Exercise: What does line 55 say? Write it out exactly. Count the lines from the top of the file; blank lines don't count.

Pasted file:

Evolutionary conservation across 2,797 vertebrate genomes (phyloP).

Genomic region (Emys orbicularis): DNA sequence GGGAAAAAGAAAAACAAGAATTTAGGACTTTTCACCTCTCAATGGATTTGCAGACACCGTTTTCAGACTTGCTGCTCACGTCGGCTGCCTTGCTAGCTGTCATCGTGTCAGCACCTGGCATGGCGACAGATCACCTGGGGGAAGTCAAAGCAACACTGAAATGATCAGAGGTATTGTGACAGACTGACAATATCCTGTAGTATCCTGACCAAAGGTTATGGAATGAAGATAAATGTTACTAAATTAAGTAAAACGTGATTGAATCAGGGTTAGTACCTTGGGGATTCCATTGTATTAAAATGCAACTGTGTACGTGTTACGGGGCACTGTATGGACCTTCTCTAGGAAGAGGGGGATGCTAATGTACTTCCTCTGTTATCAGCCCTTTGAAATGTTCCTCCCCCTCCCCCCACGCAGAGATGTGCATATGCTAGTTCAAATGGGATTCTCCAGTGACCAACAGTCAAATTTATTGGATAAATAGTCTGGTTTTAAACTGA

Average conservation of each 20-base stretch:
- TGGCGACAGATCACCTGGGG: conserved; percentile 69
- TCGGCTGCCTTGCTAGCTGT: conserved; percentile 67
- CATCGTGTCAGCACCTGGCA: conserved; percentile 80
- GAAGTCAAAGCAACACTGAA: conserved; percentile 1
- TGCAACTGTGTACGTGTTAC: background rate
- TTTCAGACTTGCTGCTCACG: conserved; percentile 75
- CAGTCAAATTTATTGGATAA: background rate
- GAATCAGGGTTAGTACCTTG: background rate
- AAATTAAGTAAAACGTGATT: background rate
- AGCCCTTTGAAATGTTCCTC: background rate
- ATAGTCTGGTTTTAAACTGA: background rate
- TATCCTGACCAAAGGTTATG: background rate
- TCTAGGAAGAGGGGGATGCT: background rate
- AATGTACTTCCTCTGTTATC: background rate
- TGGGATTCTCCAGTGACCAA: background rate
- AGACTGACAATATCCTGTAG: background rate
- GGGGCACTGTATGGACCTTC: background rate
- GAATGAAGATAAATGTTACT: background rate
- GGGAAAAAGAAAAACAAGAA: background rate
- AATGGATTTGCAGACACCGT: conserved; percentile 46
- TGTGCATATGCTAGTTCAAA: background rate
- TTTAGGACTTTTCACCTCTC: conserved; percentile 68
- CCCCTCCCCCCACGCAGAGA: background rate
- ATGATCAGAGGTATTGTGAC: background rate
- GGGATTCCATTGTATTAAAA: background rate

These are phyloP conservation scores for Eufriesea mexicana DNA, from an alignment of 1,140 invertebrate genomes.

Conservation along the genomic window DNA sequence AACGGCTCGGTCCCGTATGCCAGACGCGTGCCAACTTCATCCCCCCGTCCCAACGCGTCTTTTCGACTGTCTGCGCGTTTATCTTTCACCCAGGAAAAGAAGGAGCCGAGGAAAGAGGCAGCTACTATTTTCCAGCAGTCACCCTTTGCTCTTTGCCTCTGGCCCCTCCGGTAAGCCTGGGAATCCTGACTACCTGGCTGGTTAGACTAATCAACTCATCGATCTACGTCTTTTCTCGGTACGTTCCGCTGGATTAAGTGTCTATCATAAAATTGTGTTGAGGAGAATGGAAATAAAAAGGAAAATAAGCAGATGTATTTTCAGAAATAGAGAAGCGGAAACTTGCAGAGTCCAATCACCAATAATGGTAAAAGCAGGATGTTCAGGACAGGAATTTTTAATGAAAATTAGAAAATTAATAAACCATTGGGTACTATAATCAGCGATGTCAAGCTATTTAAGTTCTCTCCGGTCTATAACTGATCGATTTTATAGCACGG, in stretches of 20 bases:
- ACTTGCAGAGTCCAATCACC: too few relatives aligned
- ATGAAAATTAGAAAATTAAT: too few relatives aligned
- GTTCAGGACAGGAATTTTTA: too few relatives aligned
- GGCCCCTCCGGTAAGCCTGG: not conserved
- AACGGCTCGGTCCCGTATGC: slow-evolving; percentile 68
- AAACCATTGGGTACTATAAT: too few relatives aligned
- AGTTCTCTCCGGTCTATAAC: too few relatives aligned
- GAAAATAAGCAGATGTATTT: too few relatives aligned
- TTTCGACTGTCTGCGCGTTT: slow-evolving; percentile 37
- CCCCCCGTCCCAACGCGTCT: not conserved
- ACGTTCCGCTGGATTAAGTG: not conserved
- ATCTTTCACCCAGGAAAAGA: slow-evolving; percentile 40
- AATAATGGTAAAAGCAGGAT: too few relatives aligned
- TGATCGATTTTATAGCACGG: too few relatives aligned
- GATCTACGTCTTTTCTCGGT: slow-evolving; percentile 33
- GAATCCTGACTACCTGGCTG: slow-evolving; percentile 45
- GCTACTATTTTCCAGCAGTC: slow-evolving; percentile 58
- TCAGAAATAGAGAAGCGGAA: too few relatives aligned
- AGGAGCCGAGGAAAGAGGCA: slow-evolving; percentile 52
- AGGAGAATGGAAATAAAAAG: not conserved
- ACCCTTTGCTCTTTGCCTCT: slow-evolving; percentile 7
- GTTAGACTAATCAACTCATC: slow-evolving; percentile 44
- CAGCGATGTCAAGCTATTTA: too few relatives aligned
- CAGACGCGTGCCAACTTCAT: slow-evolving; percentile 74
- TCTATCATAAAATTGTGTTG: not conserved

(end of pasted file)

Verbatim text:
- TCTATCATAAAATTGTGTTG: not conserved